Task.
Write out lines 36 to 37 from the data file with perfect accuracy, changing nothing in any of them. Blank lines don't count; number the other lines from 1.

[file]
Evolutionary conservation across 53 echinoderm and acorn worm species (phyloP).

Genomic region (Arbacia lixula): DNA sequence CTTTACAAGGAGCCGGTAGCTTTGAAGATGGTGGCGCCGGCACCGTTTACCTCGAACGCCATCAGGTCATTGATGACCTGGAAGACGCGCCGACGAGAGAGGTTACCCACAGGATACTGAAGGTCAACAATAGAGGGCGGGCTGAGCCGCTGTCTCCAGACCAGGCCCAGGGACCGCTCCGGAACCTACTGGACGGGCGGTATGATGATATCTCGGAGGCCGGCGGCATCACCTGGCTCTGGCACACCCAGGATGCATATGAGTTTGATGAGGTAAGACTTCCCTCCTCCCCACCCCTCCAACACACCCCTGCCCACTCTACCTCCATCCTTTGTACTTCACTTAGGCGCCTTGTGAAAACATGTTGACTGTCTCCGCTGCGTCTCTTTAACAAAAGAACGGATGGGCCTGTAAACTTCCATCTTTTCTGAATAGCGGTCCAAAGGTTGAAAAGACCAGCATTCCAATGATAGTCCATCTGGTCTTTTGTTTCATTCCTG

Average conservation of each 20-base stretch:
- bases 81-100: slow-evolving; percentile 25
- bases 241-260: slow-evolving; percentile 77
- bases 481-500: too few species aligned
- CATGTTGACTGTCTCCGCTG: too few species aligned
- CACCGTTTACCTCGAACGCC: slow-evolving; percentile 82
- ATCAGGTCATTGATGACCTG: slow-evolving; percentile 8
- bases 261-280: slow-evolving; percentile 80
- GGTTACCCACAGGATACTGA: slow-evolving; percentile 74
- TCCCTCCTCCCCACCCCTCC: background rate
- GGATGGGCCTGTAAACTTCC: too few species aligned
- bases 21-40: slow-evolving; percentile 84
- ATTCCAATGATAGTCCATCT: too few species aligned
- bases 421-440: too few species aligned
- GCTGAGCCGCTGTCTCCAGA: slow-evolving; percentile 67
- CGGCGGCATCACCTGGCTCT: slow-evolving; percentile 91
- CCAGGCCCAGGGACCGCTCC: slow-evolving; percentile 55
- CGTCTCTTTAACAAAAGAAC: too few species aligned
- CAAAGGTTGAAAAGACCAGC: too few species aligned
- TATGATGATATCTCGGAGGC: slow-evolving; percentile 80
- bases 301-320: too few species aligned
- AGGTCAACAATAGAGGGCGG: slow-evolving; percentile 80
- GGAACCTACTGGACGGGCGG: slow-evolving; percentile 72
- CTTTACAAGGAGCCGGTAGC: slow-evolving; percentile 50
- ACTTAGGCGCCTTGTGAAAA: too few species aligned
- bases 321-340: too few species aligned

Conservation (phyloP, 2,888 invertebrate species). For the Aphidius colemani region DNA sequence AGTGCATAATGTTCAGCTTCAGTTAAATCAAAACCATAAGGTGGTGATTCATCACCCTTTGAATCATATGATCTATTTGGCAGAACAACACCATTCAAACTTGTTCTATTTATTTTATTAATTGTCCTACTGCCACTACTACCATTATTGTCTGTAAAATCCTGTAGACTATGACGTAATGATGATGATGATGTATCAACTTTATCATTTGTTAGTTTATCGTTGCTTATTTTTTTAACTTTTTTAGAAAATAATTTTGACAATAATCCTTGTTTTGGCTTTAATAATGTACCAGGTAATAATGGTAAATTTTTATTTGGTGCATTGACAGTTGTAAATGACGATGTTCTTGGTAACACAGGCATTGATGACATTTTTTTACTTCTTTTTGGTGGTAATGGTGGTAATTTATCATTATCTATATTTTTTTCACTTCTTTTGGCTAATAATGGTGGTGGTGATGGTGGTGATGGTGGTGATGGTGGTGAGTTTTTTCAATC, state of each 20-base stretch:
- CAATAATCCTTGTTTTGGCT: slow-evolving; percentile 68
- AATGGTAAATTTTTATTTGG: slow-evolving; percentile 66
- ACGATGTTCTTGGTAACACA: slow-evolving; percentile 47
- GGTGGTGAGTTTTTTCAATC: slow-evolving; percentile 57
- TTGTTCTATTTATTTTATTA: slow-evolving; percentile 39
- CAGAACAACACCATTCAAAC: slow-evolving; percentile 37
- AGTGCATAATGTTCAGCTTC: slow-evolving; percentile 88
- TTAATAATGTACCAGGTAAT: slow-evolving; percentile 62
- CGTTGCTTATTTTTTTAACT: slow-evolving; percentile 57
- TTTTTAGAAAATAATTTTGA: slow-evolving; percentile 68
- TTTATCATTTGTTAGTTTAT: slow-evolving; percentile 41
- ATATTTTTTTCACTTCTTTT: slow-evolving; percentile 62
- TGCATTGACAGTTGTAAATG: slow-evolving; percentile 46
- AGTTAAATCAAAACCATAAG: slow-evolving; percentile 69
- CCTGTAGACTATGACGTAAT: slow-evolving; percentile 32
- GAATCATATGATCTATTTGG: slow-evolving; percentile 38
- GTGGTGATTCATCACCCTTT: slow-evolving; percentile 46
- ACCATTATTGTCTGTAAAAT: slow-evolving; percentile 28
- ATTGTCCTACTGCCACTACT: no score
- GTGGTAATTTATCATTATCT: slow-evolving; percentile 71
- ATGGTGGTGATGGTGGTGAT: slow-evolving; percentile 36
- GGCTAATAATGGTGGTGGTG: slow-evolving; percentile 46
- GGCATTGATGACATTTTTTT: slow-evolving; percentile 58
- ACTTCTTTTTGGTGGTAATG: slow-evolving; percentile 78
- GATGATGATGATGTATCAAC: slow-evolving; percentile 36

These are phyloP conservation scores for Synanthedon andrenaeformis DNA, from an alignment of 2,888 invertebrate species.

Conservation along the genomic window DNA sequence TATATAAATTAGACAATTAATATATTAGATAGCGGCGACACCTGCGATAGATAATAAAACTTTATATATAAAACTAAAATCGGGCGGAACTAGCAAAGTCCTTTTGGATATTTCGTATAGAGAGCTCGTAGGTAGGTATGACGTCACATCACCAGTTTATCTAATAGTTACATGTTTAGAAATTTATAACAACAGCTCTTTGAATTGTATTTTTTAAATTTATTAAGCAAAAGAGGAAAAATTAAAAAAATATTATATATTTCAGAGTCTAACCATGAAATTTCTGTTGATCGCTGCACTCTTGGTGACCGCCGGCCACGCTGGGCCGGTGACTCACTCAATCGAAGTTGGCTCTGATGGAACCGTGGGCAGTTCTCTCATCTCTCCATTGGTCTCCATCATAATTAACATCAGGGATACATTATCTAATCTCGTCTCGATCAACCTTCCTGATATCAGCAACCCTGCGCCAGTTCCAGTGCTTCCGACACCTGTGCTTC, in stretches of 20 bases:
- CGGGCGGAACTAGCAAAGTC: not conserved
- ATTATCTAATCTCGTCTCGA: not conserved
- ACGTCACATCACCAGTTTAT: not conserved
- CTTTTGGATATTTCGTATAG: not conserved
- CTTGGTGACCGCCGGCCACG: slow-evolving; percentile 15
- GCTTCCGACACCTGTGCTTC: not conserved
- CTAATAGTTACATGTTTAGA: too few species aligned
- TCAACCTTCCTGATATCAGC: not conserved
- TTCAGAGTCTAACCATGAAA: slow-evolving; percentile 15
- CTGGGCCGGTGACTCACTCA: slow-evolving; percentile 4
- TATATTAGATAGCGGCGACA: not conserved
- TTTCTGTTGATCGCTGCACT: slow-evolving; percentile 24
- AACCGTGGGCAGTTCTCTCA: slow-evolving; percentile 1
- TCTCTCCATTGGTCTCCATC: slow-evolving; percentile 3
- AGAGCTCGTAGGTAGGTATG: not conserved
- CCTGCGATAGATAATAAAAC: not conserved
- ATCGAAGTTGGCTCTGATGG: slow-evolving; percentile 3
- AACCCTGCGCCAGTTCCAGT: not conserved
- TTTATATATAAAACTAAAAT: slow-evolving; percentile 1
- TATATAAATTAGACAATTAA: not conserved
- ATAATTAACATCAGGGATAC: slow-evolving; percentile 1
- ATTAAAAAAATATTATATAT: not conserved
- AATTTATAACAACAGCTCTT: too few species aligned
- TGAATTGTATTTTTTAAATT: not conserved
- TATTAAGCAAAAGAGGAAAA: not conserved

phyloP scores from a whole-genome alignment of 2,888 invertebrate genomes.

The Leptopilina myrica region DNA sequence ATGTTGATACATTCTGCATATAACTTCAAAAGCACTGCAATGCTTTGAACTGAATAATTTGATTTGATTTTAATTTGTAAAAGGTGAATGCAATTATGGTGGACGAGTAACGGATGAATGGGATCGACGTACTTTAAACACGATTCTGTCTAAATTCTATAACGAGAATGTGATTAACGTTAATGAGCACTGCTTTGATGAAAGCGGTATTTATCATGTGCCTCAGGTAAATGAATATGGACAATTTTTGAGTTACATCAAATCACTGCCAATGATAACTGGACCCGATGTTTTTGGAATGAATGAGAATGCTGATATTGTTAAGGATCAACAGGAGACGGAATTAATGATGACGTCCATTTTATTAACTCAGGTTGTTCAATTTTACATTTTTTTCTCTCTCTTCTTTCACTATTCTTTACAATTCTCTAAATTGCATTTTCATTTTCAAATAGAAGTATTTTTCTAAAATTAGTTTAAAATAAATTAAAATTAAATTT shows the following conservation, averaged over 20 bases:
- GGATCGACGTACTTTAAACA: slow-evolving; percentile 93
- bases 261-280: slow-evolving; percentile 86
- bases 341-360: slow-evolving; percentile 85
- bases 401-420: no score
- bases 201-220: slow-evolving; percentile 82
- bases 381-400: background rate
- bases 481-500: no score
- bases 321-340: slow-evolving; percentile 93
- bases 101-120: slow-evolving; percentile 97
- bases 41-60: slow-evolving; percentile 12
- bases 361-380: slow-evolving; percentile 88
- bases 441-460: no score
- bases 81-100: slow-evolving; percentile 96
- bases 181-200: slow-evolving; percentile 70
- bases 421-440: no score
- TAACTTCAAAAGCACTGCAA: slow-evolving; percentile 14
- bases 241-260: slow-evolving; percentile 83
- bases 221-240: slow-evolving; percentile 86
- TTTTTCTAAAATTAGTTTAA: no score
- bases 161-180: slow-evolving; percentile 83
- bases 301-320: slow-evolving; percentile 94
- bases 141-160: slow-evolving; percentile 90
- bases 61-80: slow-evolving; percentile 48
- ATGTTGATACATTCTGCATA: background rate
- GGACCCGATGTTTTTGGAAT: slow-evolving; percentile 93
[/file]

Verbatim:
- AGTGCATAATGTTCAGCTTC: slow-evolving; percentile 88
- TTAATAATGTACCAGGTAAT: slow-evolving; percentile 62